Summary: Good news for those who created personal Pinterest accounts for their companies before Pinterest launched business pages – you can easily convert your page! In fact converting your old page is just as easy as setting up a business account from scratch, which of course would be the way to go for those who don’t yet have an account. Today we walk you through the conversion process with screenshots.
If you’re like us (and many other businesses), you created a Pinterest account for your company back when only “personal” accounts were allowed. You could still include your business URL in your profile and “brand it” using your description and profile image, but Pinterest wanted you to be a human so you had to fill out first and last name fields. For us, this meant that our first name became “Vermont” and our last name “Design Works”, and I’m sure many others adapted in a similar fashion. That was really the only option businesses had – that is until last November when Pinterest launched a business page option! But what becomes of all the pins and boards we created inside the personal account? Do we really have to start from scratch with the new business page? Fortunately not.
Converting a Pinterest Account or Starting a New Business Page?
Obviously if you don’t have a presence on Pinterest at all yet you can simply start out by creating a business page.
But if you’ve already created a personal page that you’d like to convert, you can do that as well and the process is surprisingly easy. First make sure you aren’t logged in and then start the process by going to that same page and clicking the same big red “Join as a Business” button. But instead of filling out the sign-up form on the next page, you want to click the little “Convert” text link in the upper right:
When you click convert you’ll be taken to what looks like a standard login screen but don’t worry, you didn’t do anything wrong – note the different URL: https://pinterest.com/login/?next=/business/convert/ . Use your normal login credentials here. You’ll then be taken to a form that looks virtually identical to the last one, with a couple of subtle but key differences, which I’ve circled:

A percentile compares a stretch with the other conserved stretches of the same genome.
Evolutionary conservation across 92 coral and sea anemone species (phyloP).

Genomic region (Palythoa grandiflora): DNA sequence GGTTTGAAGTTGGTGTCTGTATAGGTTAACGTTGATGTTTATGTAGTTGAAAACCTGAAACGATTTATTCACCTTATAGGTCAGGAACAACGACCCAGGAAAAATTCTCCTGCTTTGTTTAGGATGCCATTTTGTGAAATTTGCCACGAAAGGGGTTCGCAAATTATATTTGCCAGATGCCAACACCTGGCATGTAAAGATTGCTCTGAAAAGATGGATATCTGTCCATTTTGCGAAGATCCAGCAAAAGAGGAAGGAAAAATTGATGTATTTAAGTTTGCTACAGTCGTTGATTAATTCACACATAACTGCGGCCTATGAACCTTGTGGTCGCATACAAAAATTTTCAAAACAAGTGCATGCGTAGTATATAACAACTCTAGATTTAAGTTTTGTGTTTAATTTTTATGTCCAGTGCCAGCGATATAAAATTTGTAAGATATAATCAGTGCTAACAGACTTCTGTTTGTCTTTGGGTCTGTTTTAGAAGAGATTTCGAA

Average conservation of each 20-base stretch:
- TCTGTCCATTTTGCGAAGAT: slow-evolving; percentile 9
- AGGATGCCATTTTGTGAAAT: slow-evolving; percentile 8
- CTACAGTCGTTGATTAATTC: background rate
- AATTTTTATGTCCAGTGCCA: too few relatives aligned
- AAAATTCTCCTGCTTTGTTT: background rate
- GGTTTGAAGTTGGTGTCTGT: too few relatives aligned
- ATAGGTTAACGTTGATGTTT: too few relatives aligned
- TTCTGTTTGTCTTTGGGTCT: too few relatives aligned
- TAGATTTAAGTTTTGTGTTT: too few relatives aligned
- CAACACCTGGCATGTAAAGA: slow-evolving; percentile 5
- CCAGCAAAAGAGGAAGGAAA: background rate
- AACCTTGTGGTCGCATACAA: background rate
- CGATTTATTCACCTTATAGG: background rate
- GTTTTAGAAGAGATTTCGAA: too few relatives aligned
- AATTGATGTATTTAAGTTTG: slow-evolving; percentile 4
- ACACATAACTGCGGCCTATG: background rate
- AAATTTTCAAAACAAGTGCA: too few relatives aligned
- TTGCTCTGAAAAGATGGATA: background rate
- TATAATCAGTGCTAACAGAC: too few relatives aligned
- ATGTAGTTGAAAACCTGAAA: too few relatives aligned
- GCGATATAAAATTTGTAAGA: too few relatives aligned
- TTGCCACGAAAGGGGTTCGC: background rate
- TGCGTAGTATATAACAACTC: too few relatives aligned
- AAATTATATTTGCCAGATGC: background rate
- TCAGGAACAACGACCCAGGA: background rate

The heading, which read “Create Business Account” on the earlier form, now reads “Convert to Business Account” and the area where the “Convert” text link had previously appeared is now a “Sign Up” link. The form fields are limited and pretty straightforward, and if you already filled them out with business information on your personal account, that info will be retained and pre-populated, as you can see it was for us above.
After you’ve completed the form you’ll be taken to this new welcome screen where Pinterest prompts you to verify your website:
(Don’t ask me why it’s chopping up our profile image – Seems to be a glitch of some sort.)
The next part might be tricky if you don’t have FTP access to your site, because you’ll need to either add a meta tag to your code or upload an HTML file to verify ownership. This is very similar to how you verify a website in Google Webmaster Tools, so it’s a rather simple process that only take a minute or two, but it does require “back end” access to your site.
If you don’t have access yourself, get your IT person to take care of the meta tag or the file upload and then click on “click here” in step 3 to complete the process. Step 3 will change to look like this:
And Bob’s your uncle! (That link is just in case you’ve not heard that phrase before – roughly translated, “that’s all there is to it”)
Pinterest Business Pages from Scratch
Before I wrap up, I thought it was worth noting that while signing up as a business from the jump is an easy process, Pinterest does a good job of hiding it behind a “Learn More” link at the bottom of the sign-up page:
The circle and arrows I’ve added may be a bit over the top, but what are the odds most businesses would ever notice that link, deemphasized as it is?